It turned out that the "dictaphone-typist" job involved sitting in an office room with other dictaphone-typists, mostly African-American women in their late 30's or early 40's, who were all part of a dictaphone-typist pool, then-supervised by a white Irish-American woman who appeared to be in her 50's. The dictaphone-typists transcribed the dictaphone-tapes of "bail" or "no-bail" recommendations and sentencing recommendations that the then-all-white male probation officers made to various Criminal Court judges.
Most of my workday as part of the dictaphone-typist pool involved listening to the dictaphone tapes while transcribing/typing the words of the probation officer on forms or blank white sheets of paper, like the other dictaphone-typists did. Unlike the other workers in the dictaphone-typist pool, however, part of my job also was to, like an inter-office messenger, deliver by hand the manila envelopes which contained the transcribed probation officers' reports and recommendations to the offices of the various New York Criminal Court judges in both the 100 Centre Street courthouse or nearby federal courthouse building. Because there were apparently not enough offices in the 100 Centre Street courthouse to house the number of judges used by Manhattan's Criminal Court system, some of the court system judges were apparently assigned office space inside the nearby Federal Court building.
I did not mind being assigned the additional work task of delivering the manila envelops by hand to the offices of the various judges, after being accompanied and shown where their offices were during my first week on the job by an African-American woman file clerk, who appeared to about the same age as me; and who seemed glad that the inter-office messenger work she had previously been assigned to do would now be done by me. Unlike the file clerk, I did not feel it was an extra burden to have to do the hand-delivery work, since I felt it gave me a good excuse to decrease, somewhat, the time I was chained to a dictaphone-typist pool office desk, by taking as long a time as I could to do the delivery work; and it also provided me with more work breaks from sitting all day, listening to tapes on a headphone, transcribing text, and typing text that I normally might have had, had I not been assigned to also do the messenger work.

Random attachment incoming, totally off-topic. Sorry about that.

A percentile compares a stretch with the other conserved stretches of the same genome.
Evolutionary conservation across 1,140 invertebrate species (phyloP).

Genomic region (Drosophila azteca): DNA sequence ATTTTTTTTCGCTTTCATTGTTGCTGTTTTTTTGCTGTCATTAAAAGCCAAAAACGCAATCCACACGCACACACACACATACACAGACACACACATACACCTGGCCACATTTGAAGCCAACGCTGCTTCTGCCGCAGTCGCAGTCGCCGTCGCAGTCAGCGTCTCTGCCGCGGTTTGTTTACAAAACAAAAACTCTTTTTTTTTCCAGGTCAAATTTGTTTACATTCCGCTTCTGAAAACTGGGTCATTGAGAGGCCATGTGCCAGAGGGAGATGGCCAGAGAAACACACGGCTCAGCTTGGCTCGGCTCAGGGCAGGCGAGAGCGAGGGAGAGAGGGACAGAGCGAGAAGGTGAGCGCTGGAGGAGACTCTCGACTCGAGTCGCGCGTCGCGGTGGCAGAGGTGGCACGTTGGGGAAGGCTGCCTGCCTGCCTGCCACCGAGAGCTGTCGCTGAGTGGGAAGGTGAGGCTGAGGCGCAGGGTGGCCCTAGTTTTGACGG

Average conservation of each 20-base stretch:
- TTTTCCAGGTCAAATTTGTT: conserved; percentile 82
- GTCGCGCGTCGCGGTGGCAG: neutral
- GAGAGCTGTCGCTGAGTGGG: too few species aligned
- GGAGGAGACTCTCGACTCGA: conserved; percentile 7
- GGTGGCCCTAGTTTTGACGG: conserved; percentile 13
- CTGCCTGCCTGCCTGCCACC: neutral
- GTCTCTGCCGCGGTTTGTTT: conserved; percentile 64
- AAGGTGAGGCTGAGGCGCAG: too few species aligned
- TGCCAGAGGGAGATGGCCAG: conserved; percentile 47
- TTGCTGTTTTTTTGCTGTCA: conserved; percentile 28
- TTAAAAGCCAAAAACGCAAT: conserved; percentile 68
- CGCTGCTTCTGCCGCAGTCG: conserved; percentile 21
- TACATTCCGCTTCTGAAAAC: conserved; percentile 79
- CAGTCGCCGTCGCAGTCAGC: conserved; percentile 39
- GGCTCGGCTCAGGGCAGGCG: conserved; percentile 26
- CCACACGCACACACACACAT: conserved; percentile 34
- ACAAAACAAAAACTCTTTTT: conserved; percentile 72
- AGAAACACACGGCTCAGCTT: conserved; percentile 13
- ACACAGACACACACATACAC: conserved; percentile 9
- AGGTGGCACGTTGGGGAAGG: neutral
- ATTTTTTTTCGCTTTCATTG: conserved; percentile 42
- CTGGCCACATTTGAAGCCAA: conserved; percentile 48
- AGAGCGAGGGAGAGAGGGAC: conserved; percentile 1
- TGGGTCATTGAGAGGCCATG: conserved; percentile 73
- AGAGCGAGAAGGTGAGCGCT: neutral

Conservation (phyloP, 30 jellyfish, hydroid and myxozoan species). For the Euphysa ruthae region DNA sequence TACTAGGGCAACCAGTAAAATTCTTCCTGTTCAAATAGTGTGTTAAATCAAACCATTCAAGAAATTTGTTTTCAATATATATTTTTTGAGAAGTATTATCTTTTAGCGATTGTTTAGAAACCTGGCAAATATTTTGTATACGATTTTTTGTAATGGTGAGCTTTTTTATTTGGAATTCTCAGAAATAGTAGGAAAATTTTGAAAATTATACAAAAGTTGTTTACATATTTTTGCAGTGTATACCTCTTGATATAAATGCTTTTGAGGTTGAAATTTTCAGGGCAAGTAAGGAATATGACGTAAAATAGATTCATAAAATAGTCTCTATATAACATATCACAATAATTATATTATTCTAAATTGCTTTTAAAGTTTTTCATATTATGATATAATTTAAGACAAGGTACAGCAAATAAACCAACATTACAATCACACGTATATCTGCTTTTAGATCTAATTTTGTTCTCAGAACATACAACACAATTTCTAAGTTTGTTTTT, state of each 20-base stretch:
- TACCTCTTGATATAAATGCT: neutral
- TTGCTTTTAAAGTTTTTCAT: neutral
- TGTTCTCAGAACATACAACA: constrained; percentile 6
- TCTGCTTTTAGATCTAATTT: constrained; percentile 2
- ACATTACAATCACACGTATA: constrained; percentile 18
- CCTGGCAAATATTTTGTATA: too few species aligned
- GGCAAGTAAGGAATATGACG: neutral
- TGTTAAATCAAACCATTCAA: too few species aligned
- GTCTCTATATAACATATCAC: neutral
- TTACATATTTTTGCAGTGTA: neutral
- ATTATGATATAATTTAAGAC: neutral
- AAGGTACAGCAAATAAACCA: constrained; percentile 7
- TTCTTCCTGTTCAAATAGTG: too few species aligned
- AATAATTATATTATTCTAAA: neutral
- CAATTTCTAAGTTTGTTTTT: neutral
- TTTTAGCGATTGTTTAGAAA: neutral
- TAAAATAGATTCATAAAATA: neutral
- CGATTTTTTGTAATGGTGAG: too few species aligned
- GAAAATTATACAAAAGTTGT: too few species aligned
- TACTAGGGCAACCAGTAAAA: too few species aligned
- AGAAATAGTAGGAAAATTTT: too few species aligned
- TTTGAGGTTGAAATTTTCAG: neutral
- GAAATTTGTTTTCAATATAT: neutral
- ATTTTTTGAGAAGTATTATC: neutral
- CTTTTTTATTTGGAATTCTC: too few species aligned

I no longer remember much of what the recommendations from the court probation officers that I transcribed were nor much about the file clerk who showed me where the judges' offices were in the courthouses. What I do remember about the file clerk was that the file clerk was the kind of very religious church member who seemed to believe that the main purpose of life on earth was to work during the week, go to church every Sunday, center your non-work life around all the evening and weekend activities that the church you belonged to sponsored, and prepare yourself to be rewarded for your belief in and devotion to Jesus Christ and God during your life, with an eternal after-life in a heavenly paradise after you died; and that your eternal after-life in the heavenly paradise would make up for any of the feelings of enslavement, economic hardship or boredom that you might have had during your daily life on earth, prior to your earthly death. So when the file clerk asked me if I believed in Christ and I indicated that I didn't, she, naturally, seemed to give me a look of pity, because she believed that I would then be ineligible to enjoy an eternal after-life in heaven as she would enjoy, after my earthly death.
All I can remember now about the white middle-class male probation officers was that they rarely spoke to the dictaphone-typists who transcribed their recommendations and reports when they came down to the dictaphone-typing pool room to hand them to the white woman supervisor who, subsequently, assigned one of the dictaphone-typists to do a particular transcription.
By the 21st-century, I imagine the dictaphone-typist pool would likely have been eliminated and the probation officers were probably now likely being required to type-up their own reports and recommendations for the judges on their desk computers or laptop computers, using windows; and all the dictaphone-typist/transcribing jobs that were provided for previous generation of workers at the 100 Centre Street courthouse would likely have vanished by now, I suspect.